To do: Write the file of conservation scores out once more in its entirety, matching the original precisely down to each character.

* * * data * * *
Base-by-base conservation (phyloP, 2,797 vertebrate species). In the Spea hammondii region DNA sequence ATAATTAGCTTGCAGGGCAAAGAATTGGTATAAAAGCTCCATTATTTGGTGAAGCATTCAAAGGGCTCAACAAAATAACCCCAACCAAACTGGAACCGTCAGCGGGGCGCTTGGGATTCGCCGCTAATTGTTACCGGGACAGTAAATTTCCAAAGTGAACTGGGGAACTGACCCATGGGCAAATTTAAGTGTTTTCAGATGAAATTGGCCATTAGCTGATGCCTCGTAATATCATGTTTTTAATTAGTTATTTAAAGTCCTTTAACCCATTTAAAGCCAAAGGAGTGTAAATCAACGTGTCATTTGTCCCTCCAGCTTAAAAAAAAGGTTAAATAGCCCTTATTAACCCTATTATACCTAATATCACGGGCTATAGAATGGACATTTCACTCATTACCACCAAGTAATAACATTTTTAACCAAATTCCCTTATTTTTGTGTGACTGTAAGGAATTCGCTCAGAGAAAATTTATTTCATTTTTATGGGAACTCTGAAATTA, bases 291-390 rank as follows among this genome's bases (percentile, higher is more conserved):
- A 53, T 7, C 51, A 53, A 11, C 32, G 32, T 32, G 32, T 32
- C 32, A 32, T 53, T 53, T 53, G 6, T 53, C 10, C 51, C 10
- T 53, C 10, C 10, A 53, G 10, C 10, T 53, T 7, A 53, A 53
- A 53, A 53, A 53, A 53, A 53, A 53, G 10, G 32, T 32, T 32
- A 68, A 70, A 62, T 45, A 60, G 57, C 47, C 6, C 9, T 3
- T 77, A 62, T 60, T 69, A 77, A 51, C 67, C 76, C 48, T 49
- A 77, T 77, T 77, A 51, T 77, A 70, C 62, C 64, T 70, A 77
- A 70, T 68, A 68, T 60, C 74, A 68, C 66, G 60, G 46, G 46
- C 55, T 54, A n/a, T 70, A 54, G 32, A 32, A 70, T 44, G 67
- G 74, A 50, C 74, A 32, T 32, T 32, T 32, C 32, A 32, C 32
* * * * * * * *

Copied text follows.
Base-by-base conservation (phyloP, 2,797 vertebrate species). In the Spea hammondii region DNA sequence ATAATTAGCTTGCAGGGCAAAGAATTGGTATAAAAGCTCCATTATTTGGTGAAGCATTCAAAGGGCTCAACAAAATAACCCCAACCAAACTGGAACCGTCAGCGGGGCGCTTGGGATTCGCCGCTAATTGTTACCGGGACAGTAAATTTCCAAAGTGAACTGGGGAACTGACCCATGGGCAAATTTAAGTGTTTTCAGATGAAATTGGCCATTAGCTGATGCCTCGTAATATCATGTTTTTAATTAGTTATTTAAAGTCCTTTAACCCATTTAAAGCCAAAGGAGTGTAAATCAACGTGTCATTTGTCCCTCCAGCTTAAAAAAAAGGTTAAATAGCCCTTATTAACCCTATTATACCTAATATCACGGGCTATAGAATGGACATTTCACTCATTACCACCAAGTAATAACATTTTTAACCAAATTCCCTTATTTTTGTGTGACTGTAAGGAATTCGCTCAGAGAAAATTTATTTCATTTTTATGGGAACTCTGAAATTA, bases 291-390 rank as follows among this genome's bases (percentile, higher is more conserved):
- A 53, T 7, C 51, A 53, A 11, C 32, G 32, T 32, G 32, T 32
- C 32, A 32, T 53, T 53, T 53, G 6, T 53, C 10, C 51, C 10
- T 53, C 10, C 10, A 53, G 10, C 10, T 53, T 7, A 53, A 53
- A 53, A 53, A 53, A 53, A 53, A 53, G 10, G 32, T 32, T 32
- A 68, A 70, A 62, T 45, A 60, G 57, C 47, C 6, C 9, T 3
- T 77, A 62, T 60, T 69, A 77, A 51, C 67, C 76, C 48, T 49
- A 77, T 77, T 77, A 51, T 77, A 70, C 62, C 64, T 70, A 77
- A 70, T 68, A 68, T 60, C 74, A 68, C 66, G 60, G 46, G 46
- C 55, T 54, A n/a, T 70, A 54, G 32, A 32, A 70, T 44, G 67
- G 74, A 50, C 74, A 32, T 32, T 32, T 32, C 32, A 32, C 32